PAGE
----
Portrait – Sam Motsuenyane, African Bank

Portrait – Sam Motsuenyane, African Bank

The founding chair of African Bank. When  African Bank was formed in the 70s by black businessmen, it was meant to help others escape the constraints of apartheid and become financially free.

African Bank made headlines in late 2014 when the bank was placed under curatorship by the Reserve Bank in August after the bank warned of massive losses and said it needed about R8.5 billion in new capital. It was subsequently downgraded by Moody’s.

Photography – Jay Caboz
Location – Winterveld with Sam Motsuenyane
Publication – see the articles in Forbes Africa Magazine Oct 2013 Issue

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Portrait – South African Public Protector Thuli Madonsela

Portrait – South African Public Protector Thuli Madonsela

Thulisile Madonesla is South Africa’s Public Protector. She is also a Human Rights Lawyer and Equality Expert. Madonesla is one of the 11 technical experts who helped the Constitutional Assembly draft the final constitution in 1994 and 1995.

At the time of the photograph Madonsela was  investigating the “Nkandla Scandal”. A few weeks later she released her report in March 2014 where she found Zuma and his family had unduly benefited from the R246 million (Al most $21 million) spent on the upgrades. She recommended Zuma repay that part of the money not spent on security.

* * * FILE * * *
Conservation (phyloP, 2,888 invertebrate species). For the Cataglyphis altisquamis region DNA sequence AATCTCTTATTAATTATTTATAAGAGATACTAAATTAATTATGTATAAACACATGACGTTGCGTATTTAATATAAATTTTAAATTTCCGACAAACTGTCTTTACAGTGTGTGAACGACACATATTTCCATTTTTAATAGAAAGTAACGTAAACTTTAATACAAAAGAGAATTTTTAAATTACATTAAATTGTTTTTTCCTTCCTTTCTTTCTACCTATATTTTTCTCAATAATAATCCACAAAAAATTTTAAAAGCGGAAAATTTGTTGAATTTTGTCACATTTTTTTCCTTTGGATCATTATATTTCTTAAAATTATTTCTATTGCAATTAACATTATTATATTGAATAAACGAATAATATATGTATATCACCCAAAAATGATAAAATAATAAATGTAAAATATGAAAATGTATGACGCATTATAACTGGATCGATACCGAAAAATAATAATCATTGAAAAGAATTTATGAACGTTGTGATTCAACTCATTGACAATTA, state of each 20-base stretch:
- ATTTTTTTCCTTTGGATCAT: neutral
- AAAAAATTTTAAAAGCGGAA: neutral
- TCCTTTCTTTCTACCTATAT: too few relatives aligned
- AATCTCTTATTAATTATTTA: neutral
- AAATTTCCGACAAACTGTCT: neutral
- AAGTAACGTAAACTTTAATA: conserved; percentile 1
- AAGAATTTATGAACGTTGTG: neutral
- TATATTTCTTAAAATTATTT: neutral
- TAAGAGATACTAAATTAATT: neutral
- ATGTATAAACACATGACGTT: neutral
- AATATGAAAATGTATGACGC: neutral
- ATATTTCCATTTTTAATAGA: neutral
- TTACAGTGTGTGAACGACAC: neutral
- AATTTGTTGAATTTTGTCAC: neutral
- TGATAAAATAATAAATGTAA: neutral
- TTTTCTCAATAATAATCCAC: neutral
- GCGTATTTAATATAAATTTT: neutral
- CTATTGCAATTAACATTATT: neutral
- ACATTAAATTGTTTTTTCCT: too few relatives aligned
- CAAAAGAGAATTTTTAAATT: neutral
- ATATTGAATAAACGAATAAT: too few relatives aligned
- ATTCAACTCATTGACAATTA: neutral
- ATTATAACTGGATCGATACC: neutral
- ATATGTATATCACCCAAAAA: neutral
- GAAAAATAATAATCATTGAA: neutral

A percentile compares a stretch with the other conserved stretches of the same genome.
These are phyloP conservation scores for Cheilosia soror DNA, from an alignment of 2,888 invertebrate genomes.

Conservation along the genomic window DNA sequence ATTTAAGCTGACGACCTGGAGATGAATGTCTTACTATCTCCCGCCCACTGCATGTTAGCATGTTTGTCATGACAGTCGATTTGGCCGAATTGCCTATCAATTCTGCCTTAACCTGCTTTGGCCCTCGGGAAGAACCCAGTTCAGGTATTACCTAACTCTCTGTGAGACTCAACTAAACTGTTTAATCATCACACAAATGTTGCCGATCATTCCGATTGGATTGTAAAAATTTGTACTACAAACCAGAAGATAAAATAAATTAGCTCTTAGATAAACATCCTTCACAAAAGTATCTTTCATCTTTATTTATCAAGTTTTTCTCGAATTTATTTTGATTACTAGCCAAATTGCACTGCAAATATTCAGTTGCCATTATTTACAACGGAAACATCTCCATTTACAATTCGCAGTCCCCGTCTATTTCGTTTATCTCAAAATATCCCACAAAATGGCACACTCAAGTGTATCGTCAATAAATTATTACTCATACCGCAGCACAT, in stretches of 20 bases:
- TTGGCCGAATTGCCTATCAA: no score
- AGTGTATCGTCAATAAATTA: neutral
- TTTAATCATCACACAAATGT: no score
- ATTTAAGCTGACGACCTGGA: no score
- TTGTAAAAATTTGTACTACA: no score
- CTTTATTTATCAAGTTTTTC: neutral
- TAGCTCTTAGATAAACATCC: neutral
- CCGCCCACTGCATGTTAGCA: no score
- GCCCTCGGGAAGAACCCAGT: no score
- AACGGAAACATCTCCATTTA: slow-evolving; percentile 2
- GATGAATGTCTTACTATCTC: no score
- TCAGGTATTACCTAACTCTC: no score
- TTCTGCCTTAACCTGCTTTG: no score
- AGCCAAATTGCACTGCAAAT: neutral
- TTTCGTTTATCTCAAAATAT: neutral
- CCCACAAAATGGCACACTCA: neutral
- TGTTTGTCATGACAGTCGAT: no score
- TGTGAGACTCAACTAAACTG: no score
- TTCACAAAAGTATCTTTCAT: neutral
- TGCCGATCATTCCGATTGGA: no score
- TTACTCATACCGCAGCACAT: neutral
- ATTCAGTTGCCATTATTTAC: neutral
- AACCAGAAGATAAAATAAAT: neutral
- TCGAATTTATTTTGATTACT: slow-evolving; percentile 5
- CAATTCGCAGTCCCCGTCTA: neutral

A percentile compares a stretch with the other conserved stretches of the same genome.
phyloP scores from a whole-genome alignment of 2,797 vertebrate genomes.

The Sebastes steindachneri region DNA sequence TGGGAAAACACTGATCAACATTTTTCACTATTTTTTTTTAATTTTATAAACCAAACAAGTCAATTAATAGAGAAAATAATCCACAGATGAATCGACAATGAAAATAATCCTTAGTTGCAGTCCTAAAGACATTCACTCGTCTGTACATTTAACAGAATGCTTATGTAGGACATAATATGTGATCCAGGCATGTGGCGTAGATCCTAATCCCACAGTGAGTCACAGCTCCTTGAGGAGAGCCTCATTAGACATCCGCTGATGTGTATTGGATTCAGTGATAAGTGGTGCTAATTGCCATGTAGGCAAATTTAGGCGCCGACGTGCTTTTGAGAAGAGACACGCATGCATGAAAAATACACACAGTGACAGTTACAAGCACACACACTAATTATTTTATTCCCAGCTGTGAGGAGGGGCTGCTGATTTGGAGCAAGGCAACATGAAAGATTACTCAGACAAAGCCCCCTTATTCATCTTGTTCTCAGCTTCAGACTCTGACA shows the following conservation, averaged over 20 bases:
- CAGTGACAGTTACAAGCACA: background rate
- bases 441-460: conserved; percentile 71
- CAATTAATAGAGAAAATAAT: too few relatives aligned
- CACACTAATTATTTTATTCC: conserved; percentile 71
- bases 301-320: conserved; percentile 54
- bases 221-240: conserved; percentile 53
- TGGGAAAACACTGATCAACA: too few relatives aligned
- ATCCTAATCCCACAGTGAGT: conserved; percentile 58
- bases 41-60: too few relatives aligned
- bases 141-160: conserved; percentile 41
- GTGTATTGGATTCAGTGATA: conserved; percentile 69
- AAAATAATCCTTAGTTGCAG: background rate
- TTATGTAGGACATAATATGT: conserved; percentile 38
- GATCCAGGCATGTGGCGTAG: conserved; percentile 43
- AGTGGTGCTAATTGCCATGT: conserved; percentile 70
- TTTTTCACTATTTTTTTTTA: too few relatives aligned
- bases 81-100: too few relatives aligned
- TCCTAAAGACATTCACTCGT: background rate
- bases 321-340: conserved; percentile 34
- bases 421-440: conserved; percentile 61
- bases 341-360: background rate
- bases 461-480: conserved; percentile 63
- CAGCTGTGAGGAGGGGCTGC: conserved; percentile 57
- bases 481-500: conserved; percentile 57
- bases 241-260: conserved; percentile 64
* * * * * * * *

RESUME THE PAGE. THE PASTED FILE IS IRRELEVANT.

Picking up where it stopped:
Zuma has since not paid back the money, an action that has caused strife across South African households.

Photography – Jay Caboz

Location – Public Protector Offices, Pretoria South Africa

What better way to portray the “champion of South African justice” than by putting her against a South Africa flag located in her offices in Pretoria.

Publication – Forbes Woman Africa Magazine

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Portrait – Richard Maponya, Mall Tycoon

Portrait – Richard Maponya, Mall Tycoon

Known as the man who build the first shopping mall in Soweto, 86-year-old Richard Maponya is an iconic entrepreneur in South African history. Maponya Mall is his holy grail. It took Maponya $62.8 million, 28 years and a string of lawsuits to carve out the first shopping mall in the bustling Soweto.

Photography – Jay Caboz
Location – Richard Maponya‘s house Hydepark, South Africa
Publication – see the articles here Forbes Africa Magazine Feb Issue

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Cover Shoot – Brimstone for Forbes Africa Magazine

SEE THE FULL STORY HERE